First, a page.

Investors who want to get in on the fracking boom had a bandleader in Aubrey McClendon.
The founder of Chesapeake Energy Corporation (NYSE:CHK) believed from the start that fracking – cracking shale deep underground with sand and water under high pressure – could unlock vast oil and gas riches. And history has proven him right.
But the bandleader is not always the right man to lead the band, and if you followed the bandleader into the oil market you’ve been burned. You need a new oil tune to play, and once I show you what can go wrong here, I’ll give one to you.
The Problem With Chesapeake
I started covering Chesapeake Energy Corporation (NYSE:CHK) regularly early in 2012, when it decided to cut east coast natural gas production and focus on more “liquid rich” deposits in Texas and Ohio.
The decision to cut production, by Chesapeake and others, and to even flare or burn away gas deposits found with liquids in North Dakota’s Bakken Field, has had the desired result. Prices have nearly doubled since early 2012, and gas is selling at nearly $4/mcf.
But this has not helped Chesapeake shareholders. That’s because, in order to get at the gas, McClendon leveraged the company to the hilt. Asset sales were insufficient to let him keep his job – he “retired” in January and is now being investigated by the SEC.
There was hope among analysts that Chesapeake Energy Corporation (NYSE:CHK)’s move against its founder would boost the stock, and it has, a little – it’s up almost 20% since the retirement was announcement. But that still leaves it below its level of a year ago, and down two-thirds from its glory days. It’s just not a gusher.
Oasis A Better Play
A better way to play is with Oasis Petroleum Inc. (NYSE:OAS).
The stock is up 21% over the last year and is rated a buy by Sterne Agee. Their acreage is in the Williston Basin, a super-set of the super-hot Bakken Shale play.
The company has enough cash to drill its best acreage, and while it carries some debt, the company is easily able to service it. Its biggest risk lies in the potential of a play called Three Forks, on the southern end of the Bakken play, where test wells to test the play’s potential are now going in. So far, however, the play has been successful.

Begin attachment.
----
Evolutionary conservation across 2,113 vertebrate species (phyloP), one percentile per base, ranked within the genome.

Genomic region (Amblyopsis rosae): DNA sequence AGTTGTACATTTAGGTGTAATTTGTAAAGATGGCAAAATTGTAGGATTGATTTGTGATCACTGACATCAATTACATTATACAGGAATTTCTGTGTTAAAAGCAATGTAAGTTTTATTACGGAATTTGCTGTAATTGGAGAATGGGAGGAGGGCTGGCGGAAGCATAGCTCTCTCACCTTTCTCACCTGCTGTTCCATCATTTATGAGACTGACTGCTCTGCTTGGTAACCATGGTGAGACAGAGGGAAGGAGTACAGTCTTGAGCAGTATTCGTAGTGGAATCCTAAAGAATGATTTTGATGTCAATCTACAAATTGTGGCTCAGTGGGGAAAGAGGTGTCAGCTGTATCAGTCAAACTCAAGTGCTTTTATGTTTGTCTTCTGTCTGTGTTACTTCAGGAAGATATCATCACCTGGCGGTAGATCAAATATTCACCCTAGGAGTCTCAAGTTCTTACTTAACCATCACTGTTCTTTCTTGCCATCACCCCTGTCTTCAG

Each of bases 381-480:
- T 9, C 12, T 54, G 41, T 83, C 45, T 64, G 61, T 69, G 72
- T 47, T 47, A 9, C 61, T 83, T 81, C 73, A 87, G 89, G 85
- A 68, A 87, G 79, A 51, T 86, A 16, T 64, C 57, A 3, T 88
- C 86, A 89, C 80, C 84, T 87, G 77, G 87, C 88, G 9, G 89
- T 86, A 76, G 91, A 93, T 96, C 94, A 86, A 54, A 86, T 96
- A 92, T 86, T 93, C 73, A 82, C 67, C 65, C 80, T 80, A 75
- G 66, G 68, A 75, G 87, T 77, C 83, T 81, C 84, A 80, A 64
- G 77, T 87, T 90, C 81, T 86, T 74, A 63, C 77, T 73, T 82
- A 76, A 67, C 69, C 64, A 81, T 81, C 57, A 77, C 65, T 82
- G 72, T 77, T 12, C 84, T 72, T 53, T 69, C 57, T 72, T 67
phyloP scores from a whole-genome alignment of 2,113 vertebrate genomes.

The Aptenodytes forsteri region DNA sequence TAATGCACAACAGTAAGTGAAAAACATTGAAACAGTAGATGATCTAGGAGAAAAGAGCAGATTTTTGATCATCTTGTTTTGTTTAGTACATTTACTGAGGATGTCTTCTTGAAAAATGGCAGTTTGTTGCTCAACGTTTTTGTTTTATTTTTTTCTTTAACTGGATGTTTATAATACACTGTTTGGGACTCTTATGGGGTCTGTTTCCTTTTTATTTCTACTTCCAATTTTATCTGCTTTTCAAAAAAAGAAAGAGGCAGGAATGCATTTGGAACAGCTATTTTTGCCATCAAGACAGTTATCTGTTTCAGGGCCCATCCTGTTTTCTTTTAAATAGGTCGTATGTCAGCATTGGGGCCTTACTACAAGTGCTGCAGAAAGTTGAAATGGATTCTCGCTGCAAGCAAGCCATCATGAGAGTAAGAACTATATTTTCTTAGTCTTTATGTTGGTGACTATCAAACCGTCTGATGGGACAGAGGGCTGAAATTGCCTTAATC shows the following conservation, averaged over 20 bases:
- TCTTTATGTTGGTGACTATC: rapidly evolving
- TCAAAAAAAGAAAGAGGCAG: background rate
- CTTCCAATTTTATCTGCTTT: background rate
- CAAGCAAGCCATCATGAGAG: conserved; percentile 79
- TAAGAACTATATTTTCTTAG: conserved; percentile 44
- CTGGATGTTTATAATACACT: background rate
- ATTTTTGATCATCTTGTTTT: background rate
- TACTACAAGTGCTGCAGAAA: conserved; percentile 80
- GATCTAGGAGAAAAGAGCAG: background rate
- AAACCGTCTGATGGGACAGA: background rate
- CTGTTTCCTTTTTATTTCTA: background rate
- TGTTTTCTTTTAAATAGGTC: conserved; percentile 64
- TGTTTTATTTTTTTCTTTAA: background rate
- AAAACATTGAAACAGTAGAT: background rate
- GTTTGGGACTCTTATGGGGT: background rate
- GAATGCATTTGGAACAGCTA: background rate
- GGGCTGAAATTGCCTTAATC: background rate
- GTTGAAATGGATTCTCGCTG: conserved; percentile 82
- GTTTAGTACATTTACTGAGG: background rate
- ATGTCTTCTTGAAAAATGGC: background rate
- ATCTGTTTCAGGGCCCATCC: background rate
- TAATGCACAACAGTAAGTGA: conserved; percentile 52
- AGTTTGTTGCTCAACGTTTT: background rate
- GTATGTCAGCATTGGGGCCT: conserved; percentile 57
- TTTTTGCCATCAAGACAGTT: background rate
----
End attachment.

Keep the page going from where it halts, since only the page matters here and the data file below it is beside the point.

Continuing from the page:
The managers of Oasis came from Burlington Resources, which was acquired by Conoco Phillips in 2006. They have a track record of steadily increased production. They care about efficiency, and they tend to keep their mouths shut.
The profits from all this activity are yet to come, so the present price remains speculative. But pipelines are coming to take out the gas, and there is a lot of rail capacity to take out the oil until oil pipelines reach the play.
Still, look at the financials before going into any oil exploration company. Oasis’ debt-to-assets ratio is about .5, which is acceptable, its operating margins are near 30%, and its operating cash flow is positive. The winning poker player is not the one who is making the most noise at the table.
What To Look For
When looking to buy an oil exploration company, there are never any certainties, but there are some things you need to look for. You want to see acreage in good locations, near existing production, you want to see a record of efficiency in drilling the acreage, and you want to see a strong enough balance sheet to show the acreage can be drilled out.
Don’t listen to what an oil guy says. Read their numbers. Check their claims against what other drillers are doing. America is in the midst of its first oil boom in many years, and you can make yourself some money in it.
The article The Right Driller To Own (And The Wrong One) originally appeared on Fool.com and is written by Dana Blankenhorn.
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